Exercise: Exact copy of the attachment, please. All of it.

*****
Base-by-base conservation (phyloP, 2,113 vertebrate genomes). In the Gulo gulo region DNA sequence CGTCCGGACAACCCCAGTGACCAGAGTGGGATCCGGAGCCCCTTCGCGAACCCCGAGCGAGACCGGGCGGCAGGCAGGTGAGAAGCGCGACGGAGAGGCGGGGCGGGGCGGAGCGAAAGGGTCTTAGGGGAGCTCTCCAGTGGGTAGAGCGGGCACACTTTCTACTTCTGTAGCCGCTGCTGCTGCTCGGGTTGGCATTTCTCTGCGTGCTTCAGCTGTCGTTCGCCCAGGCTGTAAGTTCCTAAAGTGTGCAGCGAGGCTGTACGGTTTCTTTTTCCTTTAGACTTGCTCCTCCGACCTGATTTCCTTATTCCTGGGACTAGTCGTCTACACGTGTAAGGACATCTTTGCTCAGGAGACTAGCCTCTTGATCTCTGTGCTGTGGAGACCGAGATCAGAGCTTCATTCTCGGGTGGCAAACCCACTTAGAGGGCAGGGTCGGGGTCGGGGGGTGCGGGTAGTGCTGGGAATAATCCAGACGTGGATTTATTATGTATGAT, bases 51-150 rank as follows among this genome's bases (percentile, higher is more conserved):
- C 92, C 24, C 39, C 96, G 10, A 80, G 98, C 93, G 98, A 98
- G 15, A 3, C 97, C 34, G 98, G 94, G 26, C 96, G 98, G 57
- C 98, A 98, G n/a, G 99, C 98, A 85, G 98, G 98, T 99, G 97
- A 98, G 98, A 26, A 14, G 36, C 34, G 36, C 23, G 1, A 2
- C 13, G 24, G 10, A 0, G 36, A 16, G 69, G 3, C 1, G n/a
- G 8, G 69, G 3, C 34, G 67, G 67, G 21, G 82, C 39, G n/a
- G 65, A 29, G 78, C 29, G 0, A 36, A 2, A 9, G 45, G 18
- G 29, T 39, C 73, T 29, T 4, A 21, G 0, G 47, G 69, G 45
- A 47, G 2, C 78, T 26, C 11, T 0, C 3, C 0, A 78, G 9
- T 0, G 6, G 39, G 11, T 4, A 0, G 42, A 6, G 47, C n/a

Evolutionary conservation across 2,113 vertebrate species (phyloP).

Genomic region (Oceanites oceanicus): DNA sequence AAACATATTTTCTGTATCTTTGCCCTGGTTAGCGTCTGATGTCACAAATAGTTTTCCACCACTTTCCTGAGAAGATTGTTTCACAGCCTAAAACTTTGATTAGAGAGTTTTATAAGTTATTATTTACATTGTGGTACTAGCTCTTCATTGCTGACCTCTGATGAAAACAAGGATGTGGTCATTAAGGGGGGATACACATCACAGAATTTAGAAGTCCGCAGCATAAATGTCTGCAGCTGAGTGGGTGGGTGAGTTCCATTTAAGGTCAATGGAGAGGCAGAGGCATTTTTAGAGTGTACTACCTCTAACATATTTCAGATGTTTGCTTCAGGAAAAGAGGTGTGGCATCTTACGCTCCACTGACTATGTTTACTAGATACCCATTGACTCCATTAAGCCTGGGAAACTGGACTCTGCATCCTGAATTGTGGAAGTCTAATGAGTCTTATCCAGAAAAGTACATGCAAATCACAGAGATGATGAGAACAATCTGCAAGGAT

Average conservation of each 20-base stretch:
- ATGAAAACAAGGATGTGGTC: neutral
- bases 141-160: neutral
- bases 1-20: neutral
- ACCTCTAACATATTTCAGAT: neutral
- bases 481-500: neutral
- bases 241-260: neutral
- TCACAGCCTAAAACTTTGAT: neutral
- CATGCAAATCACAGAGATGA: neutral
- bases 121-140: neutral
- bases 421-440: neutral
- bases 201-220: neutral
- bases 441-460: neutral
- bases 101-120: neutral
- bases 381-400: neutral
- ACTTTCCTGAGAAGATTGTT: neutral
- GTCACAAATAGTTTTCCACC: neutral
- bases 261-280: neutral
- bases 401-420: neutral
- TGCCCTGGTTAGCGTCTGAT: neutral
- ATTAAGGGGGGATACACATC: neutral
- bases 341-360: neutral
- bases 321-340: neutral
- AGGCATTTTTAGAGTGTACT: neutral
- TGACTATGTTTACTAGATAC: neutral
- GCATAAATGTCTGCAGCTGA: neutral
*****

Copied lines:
Base-by-base conservation (phyloP, 2,113 vertebrate genomes). In the Gulo gulo region DNA sequence CGTCCGGACAACCCCAGTGACCAGAGTGGGATCCGGAGCCCCTTCGCGAACCCCGAGCGAGACCGGGCGGCAGGCAGGTGAGAAGCGCGACGGAGAGGCGGGGCGGGGCGGAGCGAAAGGGTCTTAGGGGAGCTCTCCAGTGGGTAGAGCGGGCACACTTTCTACTTCTGTAGCCGCTGCTGCTGCTCGGGTTGGCATTTCTCTGCGTGCTTCAGCTGTCGTTCGCCCAGGCTGTAAGTTCCTAAAGTGTGCAGCGAGGCTGTACGGTTTCTTTTTCCTTTAGACTTGCTCCTCCGACCTGATTTCCTTATTCCTGGGACTAGTCGTCTACACGTGTAAGGACATCTTTGCTCAGGAGACTAGCCTCTTGATCTCTGTGCTGTGGAGACCGAGATCAGAGCTTCATTCTCGGGTGGCAAACCCACTTAGAGGGCAGGGTCGGGGTCGGGGGGTGCGGGTAGTGCTGGGAATAATCCAGACGTGGATTTATTATGTATGAT, bases 51-150 rank as follows among this genome's bases (percentile, higher is more conserved):
- C 92, C 24, C 39, C 96, G 10, A 80, G 98, C 93, G 98, A 98
- G 15, A 3, C 97, C 34, G 98, G 94, G 26, C 96, G 98, G 57
- C 98, A 98, G n/a, G 99, C 98, A 85, G 98, G 98, T 99, G 97
- A 98, G 98, A 26, A 14, G 36, C 34, G 36, C 23, G 1, A 2
- C 13, G 24, G 10, A 0, G 36, A 16, G 69, G 3, C 1, G n/a
- G 8, G 69, G 3, C 34, G 67, G 67, G 21, G 82, C 39, G n/a
- G 65, A 29, G 78, C 29, G 0, A 36, A 2, A 9, G 45, G 18
- G 29, T 39, C 73, T 29, T 4, A 21, G 0, G 47, G 69, G 45
- A 47, G 2, C 78, T 26, C 11, T 0, C 3, C 0, A 78, G 9
- T 0, G 6, G 39, G 11, T 4, A 0, G 42, A 6, G 47, C n/a

Evolutionary conservation across 2,113 vertebrate species (phyloP).

Genomic region (Oceanites oceanicus): DNA sequence AAACATATTTTCTGTATCTTTGCCCTGGTTAGCGTCTGATGTCACAAATAGTTTTCCACCACTTTCCTGAGAAGATTGTTTCACAGCCTAAAACTTTGATTAGAGAGTTTTATAAGTTATTATTTACATTGTGGTACTAGCTCTTCATTGCTGACCTCTGATGAAAACAAGGATGTGGTCATTAAGGGGGGATACACATCACAGAATTTAGAAGTCCGCAGCATAAATGTCTGCAGCTGAGTGGGTGGGTGAGTTCCATTTAAGGTCAATGGAGAGGCAGAGGCATTTTTAGAGTGTACTACCTCTAACATATTTCAGATGTTTGCTTCAGGAAAAGAGGTGTGGCATCTTACGCTCCACTGACTATGTTTACTAGATACCCATTGACTCCATTAAGCCTGGGAAACTGGACTCTGCATCCTGAATTGTGGAAGTCTAATGAGTCTTATCCAGAAAAGTACATGCAAATCACAGAGATGATGAGAACAATCTGCAAGGAT

Average conservation of each 20-base stretch:
- ATGAAAACAAGGATGTGGTC: neutral
- bases 141-160: neutral
- bases 1-20: neutral
- ACCTCTAACATATTTCAGAT: neutral
- bases 481-500: neutral
- bases 241-260: neutral
- TCACAGCCTAAAACTTTGAT: neutral
- CATGCAAATCACAGAGATGA: neutral
- bases 121-140: neutral
- bases 421-440: neutral
- bases 201-220: neutral
- bases 441-460: neutral
- bases 101-120: neutral
- bases 381-400: neutral
- ACTTTCCTGAGAAGATTGTT: neutral
- GTCACAAATAGTTTTCCACC: neutral
- bases 261-280: neutral
- bases 401-420: neutral
- TGCCCTGGTTAGCGTCTGAT: neutral
- ATTAAGGGGGGATACACATC: neutral
- bases 341-360: neutral
- bases 321-340: neutral
- AGGCATTTTTAGAGTGTACT: neutral
- TGACTATGTTTACTAGATAC: neutral
- GCATAAATGTCTGCAGCTGA: neutral